The doubled image here indicates that we have loaded the data at double its normal size.

Loaded at 130,252

The skew to the left in this image indicates that the width we have chosen is slightly too thin. A skew to the right indicates that it is slightly too wide.

Of course, determining the graphics format is useful, but this data is clearly unusable. However, it is easy to write a tool to take nibble-packed data and convert it to byte-packed data. Then you can convert the file to byte-packed data and read it into your art tool as raw data, which can then be saved in a reasonable format for editing. The advantage of this rather than just writing a raw converter yourself, is that you can scroll through the data in your art tool, it's a lot quicker to code up, and the raw mode of your art program can be set to any width you'd like. The problem is you are still missing the color palette data. Your image is still being imported as a single channel grayscale image. Later, I'll explain how to identify palette data using a hex dump.

At this point, I've only talked about palette images. You can also use the same techniques for RGB data, and it usually works much better as long as you have at least eight bits per channel. In order to actually extract the data, you may need to reorder the RGB bytes in the final output. You can identify RGB data because the image will have vertical stripes in it when viewed as a single channel. Here is an example of 16 bit RGB data viewed as an eight-bit single channel image.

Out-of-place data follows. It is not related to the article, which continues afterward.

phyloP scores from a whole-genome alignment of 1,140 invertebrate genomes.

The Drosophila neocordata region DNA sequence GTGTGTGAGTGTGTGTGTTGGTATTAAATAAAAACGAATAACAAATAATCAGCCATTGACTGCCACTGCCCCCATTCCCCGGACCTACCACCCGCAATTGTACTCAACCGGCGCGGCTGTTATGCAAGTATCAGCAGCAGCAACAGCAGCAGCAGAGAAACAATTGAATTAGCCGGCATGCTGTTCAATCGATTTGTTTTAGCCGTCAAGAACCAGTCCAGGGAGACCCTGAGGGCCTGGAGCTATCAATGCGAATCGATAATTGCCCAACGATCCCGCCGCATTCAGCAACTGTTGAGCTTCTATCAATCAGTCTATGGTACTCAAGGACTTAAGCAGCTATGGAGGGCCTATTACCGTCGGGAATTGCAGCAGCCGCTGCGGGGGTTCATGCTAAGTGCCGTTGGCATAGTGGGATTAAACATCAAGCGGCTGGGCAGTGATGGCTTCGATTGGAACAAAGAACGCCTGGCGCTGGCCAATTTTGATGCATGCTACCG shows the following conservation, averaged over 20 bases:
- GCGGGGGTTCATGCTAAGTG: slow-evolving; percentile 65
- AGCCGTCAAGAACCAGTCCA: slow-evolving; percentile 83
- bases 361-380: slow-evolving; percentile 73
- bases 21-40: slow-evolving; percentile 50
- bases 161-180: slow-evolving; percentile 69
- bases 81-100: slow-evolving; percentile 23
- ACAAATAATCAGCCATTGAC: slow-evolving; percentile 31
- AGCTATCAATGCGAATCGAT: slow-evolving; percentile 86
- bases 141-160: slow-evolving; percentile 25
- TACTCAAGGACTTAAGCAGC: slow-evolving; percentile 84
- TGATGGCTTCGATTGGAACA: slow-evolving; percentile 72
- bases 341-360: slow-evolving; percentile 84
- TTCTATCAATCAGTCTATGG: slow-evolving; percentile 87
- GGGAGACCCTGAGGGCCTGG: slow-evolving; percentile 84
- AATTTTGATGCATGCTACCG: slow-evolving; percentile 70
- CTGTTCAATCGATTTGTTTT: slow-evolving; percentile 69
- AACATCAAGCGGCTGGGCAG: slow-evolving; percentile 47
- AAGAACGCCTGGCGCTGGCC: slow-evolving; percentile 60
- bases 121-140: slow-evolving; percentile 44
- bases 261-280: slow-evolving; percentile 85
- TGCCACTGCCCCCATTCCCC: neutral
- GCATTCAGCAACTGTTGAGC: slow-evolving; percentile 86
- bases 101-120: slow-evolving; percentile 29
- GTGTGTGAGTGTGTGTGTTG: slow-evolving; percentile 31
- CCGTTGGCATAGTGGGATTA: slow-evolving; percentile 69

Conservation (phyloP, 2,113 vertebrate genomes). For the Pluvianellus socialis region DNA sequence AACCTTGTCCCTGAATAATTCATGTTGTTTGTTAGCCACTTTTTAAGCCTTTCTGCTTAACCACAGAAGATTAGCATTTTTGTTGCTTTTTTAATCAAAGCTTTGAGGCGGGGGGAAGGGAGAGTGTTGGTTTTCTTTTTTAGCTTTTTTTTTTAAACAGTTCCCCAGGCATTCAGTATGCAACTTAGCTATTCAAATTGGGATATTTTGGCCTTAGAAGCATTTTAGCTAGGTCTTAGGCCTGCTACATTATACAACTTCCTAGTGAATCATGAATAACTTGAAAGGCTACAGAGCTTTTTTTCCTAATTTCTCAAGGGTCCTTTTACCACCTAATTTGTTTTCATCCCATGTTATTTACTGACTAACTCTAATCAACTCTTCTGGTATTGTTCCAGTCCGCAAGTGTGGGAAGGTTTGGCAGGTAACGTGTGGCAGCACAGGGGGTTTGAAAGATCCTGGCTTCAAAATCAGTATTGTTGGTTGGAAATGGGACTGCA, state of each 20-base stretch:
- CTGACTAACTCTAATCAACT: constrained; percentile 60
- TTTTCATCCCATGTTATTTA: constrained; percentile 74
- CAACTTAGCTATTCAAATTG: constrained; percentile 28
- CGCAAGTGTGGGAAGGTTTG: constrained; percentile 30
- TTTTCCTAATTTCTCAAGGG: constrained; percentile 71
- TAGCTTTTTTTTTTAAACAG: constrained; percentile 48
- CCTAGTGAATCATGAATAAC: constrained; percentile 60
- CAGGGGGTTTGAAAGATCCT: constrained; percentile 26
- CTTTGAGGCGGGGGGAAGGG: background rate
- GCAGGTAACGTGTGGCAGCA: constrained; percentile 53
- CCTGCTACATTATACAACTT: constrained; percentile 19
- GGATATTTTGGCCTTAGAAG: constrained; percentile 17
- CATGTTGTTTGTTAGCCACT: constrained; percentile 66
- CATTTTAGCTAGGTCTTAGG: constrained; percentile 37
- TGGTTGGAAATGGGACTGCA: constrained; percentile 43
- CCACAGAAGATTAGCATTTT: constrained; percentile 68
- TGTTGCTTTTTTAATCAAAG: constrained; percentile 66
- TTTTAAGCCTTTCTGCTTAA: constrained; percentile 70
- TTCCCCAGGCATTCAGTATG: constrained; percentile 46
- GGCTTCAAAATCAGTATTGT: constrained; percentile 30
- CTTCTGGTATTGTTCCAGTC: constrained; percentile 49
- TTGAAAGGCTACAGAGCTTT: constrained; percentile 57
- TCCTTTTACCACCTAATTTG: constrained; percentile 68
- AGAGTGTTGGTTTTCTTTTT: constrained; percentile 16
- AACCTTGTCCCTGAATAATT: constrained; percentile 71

16bit RGB data viewed as an eight-bit single channel image.

 

For planar data and data less than four bpp, you will need to write a program to convert it to byte-packed data in order to do any graphical browsing.


Raw Audio Data Reading in Audio Tools

Most of the techniques I have mentioned so far have been for graphics, but what about audio data. Well, many popular audio programs also support a raw mode for reading and writing audio data. By looking at and listening to the output, you can determine where the audio data is located and what format it is in.

As you can see, there aren't too many options. The header and trailer aren't important when you are just listening to the whole file to find data. However, the Byte order is very important because the data will just sound like static if it is incorrect. Fortunately, you know the ordering for your platform. If the Format is wrong, you can still roughly make out the data if you listen to it, but it's really loud and obnoxious, and will take up the whole amplitude range.